Let's go over udon and soba, which are typical noodles of Japan.
Udon and Soba in Japan
Udon and soba can be typically be called "Japanese fast food". Buckwheat, the main ingredient of soba, is grown mainly in the highlands, and wheat, the main ingredient of udon, is grown in flat plain areas, so in the past they were eaten in different areas. Now they often appear at home because they can be cooked easily.
The Flavor of Soups
The flavor of soups used in soba and udon are different depending on the region. There is a clear difference in soups between the Kansai region and Kanto region. In the Kansai region, it has firm taste of dashi stock, thin color and simple flavor. In the Kanto region, both its color and flavor are strong, with a dried bonito based soy sauce taste.
Udon is a noodle dish made from wheat flour. Dough is made by kneading flour and salt, which is cut thin to make noodles, boiled and eaten. Udon can be eaten cold or hot, so it's easy to make variations.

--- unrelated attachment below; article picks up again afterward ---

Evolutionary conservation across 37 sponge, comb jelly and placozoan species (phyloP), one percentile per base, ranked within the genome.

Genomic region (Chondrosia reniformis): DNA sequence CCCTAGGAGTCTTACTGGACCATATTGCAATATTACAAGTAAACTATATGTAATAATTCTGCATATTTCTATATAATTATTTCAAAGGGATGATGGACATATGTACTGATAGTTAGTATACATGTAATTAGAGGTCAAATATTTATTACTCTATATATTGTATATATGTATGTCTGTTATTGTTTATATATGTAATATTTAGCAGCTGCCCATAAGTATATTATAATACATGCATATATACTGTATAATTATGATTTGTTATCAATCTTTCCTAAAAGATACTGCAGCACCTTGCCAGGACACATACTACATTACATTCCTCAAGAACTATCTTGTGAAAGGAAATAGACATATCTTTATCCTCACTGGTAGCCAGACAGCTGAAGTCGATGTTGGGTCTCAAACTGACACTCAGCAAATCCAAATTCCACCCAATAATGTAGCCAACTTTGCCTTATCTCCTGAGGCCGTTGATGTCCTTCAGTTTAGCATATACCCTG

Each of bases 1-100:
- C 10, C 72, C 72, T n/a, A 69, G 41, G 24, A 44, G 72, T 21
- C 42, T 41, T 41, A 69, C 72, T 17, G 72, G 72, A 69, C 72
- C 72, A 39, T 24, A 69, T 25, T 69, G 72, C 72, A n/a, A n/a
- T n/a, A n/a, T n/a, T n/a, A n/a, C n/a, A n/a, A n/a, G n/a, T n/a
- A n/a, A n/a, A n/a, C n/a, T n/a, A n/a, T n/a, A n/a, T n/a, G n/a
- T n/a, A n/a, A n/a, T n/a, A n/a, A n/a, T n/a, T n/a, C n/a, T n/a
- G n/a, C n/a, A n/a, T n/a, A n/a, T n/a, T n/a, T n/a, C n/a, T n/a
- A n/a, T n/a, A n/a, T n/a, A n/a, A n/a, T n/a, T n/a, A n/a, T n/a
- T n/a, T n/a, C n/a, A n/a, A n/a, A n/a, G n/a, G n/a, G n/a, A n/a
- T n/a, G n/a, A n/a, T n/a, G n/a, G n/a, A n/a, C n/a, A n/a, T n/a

Sanuki is what is currently known as Kagawa Prefecture. Its annual consumption of udon per capita is the largest in Japan. One characteristic of Sanuki udon is the chewy, smooth, strong noodles. The basic type of Sanuki udon is "Kijoyu udon", where boiled udon is eaten immediately after pouring soy sauce on it. Another characteristic is that many people in Kagawa put a small amount of strong soup with the noodles, compared to other regions.
Soba is a noodle dish whose main ingredient is buckwheat, which is made by grinding buckwheat seeds. You can enjoy its unique flavor by eating cold soba. Buckwheat seeds are harvested twice a year; in spring and in autumn. Soba made with fresh buckwheat seeds is called "Shinsoba" (new buckwheat noodles), which has exceptional flavor and taste.
How to Eat Soba
When eating soba, it's okay to slurp noisily. If you put air into your mouth together with the soba, its flavor is brought out. You can also drink the soup used for eating soba after adding "Sobayu", the hot water used for boiling soba. Sobayu is often served for free if you ask the staff.
*This information is from the time of this article's publication.